Workaround for "the walking flash"?

Discussion in 'Beyond the Basics' started by W.Smith, Oct 30, 2006.

  1. W.Smith

    W.Smith TPF Noob!

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    Where did the "T" setting go?

    With mechanical cameras you had a range of shutter speeds to choose from, like from 1/1,000th sec to 1 second, plus "B" (for "Bulb") and "T" (for "Time").
    "B" and "T" to be used with a cable shutter release.
    "B" means the shutter opens when you press the shutter button, and closes when you release it.
    "T" meant the shutter opens at first shutter cable press-and-release, and closes when pressed and released a second time.
    I.o.w. "B" was/is used for looong shutter times, "T" was used for very, very long shutter times.

    With the "T" setting you could for instance illuminate a whole church in the dead of night, with just one flashgun: set the cam on tripod, looking down the center aisle, smallish aperture (e.g. f/8.0) and low ISO (100), open the shutter ("T"), walk around the church with your flashgun and fire it pointing 45 degrees upward to the walls/sides at evenly spaced distances. When you finished that round you went back to the camera to press the shutter cable release a second time to close the shutter.
    The resulting image would show a pretty evenly lit church interior. But without you visible in it, because 1) you were never lit directly, and b) you never stayed in one spot long enough to register on the film or sensor.

    This technique was affectionately called "the walking flash".
    Edit: a.k.a. "painting with light".

    No current consumer cameras, however, (afaik) have the "T" setting anymore. Meaning that "the walking flash" as a technique is not an option anymore.

    Or does anyone know a feasible workaround?
     
  2. Torus34

    Torus34 No longer a newbie, moving up!

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    The 'workaround is something you do not do, rather than something you do do:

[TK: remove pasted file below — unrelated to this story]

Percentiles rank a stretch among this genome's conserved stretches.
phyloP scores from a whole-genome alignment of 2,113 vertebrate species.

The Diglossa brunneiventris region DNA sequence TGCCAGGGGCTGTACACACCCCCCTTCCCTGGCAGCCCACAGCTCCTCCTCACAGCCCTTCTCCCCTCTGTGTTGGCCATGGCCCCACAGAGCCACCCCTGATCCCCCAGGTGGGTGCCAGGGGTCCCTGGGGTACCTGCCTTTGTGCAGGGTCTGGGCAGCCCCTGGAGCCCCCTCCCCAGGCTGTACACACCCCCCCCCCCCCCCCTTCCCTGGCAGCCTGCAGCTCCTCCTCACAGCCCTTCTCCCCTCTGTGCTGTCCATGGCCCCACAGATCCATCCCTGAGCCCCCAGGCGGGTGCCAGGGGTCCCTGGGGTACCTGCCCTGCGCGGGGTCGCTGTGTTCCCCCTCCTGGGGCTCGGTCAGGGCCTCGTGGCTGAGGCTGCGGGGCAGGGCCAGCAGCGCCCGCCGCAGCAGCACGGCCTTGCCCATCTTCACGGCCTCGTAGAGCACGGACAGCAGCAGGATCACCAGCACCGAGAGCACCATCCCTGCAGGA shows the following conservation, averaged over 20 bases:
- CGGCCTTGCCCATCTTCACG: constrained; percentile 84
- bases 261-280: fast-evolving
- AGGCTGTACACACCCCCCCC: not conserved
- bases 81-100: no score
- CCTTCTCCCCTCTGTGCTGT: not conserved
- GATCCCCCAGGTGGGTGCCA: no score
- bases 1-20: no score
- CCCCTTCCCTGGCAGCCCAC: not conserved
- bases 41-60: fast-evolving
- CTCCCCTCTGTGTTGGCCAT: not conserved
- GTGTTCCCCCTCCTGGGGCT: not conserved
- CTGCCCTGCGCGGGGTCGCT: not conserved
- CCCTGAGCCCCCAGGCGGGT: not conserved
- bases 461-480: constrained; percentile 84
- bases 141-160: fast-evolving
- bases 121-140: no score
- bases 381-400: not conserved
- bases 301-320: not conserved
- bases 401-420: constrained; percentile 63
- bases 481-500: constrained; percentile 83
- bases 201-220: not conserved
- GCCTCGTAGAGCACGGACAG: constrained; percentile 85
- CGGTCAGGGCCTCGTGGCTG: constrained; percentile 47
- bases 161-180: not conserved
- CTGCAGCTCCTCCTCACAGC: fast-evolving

Don't be in a hurry to throw away your old film camera.
     
  3. j_mcquillen

    j_mcquillen TPF Noob!

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    If you have a camera that will take a traditional cable release, you can do the same technique using the 'B' (Bulb) setting.

    Most cable releases have a screw-down collar near to the part you press - when this is unscrewed, the cable release will stay locked down after the first press (ie keeping the shutter open) until you press the collar to release it.
     
  4. Digital Matt

    Digital Matt alter ego: Analog Matt

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    Modern SLRs and/or DSLRs have locking remote switches. I can put my 20D in bulb mode, press the shutter release, and lock it down. When I want to close the shutter, I press again to releaes the lock.
     
  5. rmh159

    rmh159 TPF Noob!

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    Likewise with the Nikon D50. With the remote shutter release it acts just as you decribed the T Setting. So you can go ahead and pitch that film camera now... jk.

    Interesting technique. What type of lighting would you use?